COL. GARY ANDERSON: Yeah, what you really face in that type of situation is you’ve got to make snap decisions as to shoot or not to shoot, fully realizing with cameras all over the battlefield and so forth if you make a bad decision, the whole world is literally watching, so these… so there’s a lot of pressure on a young sergeant, on a young lance corporal. It can make it really tough. Now one good thing… I know I can’t speak for the army, but the marines have got a pretty good program for what they call combat decision-making. It’s a sort of an automated program, but it makes them do recognitional decision-making so they’ve seen these kinds of situations before and they can make snap judgments. I think that’s going to prove to be a combat multiplier for them.
COL. W. PATRICK LANG: From my point of view, the most difficult thing about irregular forces like this is that it’s hard to fix them. In the army, you want to fix the enemy force so that you can get your hands on it, crush it. And it’s very difficult to fix these people because they come….
RAY SUAREZ: When you say fix? Take an assessment of their size, figure out where they are?
COL. W. PATRICK LANG: No. Fix them in position by latching on to them and keeping them where you know where they are all the time. But these people can’t exist unless they have some sort of civilian population that supports them in among whom they hide. They tend to disappear back into places like Nasiriyah. Then it’s hard as the devil to go in and find them for the very reasons we’re talking about is you don’t want to go in there and kill civilians if you can possibly avoid it. Iraqis tend to look upon that on our desire not to kill civilians as a weakness, because if they are in our position, they wouldn’t be bothered by anything like this as much.
RAY SUAREZ: Everything is speeding toward Baghdad. A lot of commanding officers are talking about this coming battle being the one that really tells you the shape of the whole remainder of the war.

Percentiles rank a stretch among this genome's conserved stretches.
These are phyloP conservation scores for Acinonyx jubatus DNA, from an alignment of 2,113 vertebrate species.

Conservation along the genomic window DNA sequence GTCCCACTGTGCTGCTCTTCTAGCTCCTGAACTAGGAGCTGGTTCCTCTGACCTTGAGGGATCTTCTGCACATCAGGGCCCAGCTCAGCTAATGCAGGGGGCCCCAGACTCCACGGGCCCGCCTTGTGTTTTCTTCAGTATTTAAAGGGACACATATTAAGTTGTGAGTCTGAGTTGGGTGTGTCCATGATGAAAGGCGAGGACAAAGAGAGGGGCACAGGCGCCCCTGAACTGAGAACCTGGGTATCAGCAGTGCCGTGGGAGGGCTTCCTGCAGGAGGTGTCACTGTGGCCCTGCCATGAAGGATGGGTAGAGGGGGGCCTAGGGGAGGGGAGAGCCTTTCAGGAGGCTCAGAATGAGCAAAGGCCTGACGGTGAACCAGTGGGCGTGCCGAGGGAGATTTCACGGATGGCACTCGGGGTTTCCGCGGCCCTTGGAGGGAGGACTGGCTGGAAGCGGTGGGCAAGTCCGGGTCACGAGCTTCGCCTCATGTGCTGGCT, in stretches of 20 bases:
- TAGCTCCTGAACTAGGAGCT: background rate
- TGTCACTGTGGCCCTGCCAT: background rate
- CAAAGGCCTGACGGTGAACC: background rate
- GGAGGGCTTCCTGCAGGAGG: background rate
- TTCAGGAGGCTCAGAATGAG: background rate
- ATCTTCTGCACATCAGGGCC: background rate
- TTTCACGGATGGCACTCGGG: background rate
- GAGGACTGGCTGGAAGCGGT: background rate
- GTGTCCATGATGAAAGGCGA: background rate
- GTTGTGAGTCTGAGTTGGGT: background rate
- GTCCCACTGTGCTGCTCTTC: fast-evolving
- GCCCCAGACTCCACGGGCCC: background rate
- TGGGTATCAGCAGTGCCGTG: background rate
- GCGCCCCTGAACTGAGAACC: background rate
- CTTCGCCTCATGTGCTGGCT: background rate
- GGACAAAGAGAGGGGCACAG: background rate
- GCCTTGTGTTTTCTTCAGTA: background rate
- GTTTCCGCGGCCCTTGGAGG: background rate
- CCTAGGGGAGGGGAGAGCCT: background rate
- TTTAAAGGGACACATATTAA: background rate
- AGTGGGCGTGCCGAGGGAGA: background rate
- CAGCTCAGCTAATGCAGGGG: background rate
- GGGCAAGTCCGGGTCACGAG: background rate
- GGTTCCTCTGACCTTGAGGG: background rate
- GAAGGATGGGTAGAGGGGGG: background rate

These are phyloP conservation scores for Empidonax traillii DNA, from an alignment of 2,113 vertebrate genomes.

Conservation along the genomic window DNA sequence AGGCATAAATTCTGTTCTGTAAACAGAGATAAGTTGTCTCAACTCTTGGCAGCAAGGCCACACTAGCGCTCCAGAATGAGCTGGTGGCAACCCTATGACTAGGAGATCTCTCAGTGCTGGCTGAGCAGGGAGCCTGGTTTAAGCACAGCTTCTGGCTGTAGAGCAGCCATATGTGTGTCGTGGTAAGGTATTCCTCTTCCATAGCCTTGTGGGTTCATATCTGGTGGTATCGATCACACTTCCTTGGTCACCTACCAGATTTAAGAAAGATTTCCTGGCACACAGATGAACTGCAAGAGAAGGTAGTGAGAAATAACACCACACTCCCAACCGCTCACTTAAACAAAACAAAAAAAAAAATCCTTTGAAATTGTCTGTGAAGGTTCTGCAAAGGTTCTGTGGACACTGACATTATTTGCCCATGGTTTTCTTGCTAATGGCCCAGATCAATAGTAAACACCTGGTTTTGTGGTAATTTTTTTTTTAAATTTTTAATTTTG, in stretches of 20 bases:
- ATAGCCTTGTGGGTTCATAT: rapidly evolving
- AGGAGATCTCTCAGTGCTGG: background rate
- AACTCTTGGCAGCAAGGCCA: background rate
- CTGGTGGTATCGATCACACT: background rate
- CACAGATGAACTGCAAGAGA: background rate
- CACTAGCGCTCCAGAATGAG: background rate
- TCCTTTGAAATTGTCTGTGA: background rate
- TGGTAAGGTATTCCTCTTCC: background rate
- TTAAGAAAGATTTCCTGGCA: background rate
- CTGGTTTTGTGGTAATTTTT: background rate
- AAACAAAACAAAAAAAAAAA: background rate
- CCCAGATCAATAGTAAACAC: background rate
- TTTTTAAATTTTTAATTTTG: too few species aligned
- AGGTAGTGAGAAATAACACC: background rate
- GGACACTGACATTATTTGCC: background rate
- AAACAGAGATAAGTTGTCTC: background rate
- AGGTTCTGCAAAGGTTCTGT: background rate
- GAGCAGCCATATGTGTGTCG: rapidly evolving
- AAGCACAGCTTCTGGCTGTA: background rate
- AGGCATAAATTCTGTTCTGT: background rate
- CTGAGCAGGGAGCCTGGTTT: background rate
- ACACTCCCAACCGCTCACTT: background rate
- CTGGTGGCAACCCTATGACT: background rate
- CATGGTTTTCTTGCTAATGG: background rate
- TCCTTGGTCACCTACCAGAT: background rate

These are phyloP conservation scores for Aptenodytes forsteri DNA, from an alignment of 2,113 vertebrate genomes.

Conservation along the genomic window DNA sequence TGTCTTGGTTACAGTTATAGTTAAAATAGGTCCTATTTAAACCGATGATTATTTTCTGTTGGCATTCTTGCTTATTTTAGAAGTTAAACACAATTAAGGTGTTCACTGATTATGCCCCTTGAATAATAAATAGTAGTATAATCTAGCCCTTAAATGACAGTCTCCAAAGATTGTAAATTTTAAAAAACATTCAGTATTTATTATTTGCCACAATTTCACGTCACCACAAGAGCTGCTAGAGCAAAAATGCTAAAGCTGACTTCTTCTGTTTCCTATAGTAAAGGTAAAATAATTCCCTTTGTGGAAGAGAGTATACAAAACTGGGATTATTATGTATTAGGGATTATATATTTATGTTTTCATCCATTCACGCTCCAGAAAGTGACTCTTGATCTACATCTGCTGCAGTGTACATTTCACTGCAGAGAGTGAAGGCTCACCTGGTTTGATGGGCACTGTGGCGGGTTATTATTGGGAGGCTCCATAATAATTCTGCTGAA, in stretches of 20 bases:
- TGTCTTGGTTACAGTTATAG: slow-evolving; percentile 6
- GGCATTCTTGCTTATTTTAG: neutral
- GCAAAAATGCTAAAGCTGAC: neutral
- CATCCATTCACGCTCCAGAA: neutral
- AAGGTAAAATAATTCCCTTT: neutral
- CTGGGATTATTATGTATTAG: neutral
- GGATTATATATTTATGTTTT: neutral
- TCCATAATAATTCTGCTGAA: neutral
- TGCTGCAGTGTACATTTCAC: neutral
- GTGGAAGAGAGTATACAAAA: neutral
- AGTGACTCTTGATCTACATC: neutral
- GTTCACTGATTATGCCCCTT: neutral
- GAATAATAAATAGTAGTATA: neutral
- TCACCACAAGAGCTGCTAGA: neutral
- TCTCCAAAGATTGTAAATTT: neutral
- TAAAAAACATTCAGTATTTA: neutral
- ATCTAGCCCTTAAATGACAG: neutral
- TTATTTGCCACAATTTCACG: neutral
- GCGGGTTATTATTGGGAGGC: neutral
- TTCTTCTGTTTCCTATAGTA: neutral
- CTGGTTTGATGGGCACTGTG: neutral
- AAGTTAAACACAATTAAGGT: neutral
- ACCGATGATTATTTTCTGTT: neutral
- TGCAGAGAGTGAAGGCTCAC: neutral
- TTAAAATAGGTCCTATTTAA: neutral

COL. GARY ANDERSON: George Patton often said you never know an enemy until you’ve fought him. I think that’s been the big question about the Republican Guard. How good are these guys? Will they really fight when they come up against a determined enemy? They fought reasonably well under the defense in the Iran- Iraq War. We really didn’t get a good feel for them during the last Gulf War. They’ve certainly done a wonderful job, you know, shooting their own population and so forth when they need to. Now, how good are they? How tough are they? But they’ve got really three options. They can fight and die. They can surrender or they can retreat. I can’t think… I think those are their only options at this point.
COL. W. PATRICK LANG: You know, I think there’s interesting big picture stuff about this situation. He mentioned the Iran-Iraq War. At the beginning of the Iran- Iraq War, which went on forever, they were kind of a small-scale third world army, couldn’t do very much operationally, and contrary to press reports, they got steadily better as the war went on.
Actually, in the last year of the war, they conducted large-scale offensive operations including one that had four armored divisions in it in which they really defeated the Iranian army and captured all their equipment. So… and then they went to Kuwait, invaded the place and tried to apply the lessons of World War II there against us and were defeated completely. Now they seem to have analyzed all that and have made a paradigm shift and are conducting a different kind of war in which they’re attempting to meet us in front of their capital while attacking our rear area security stuff all over the place and holding out in places like Basra. This is an interesting kind of process of adaptation for a third world army.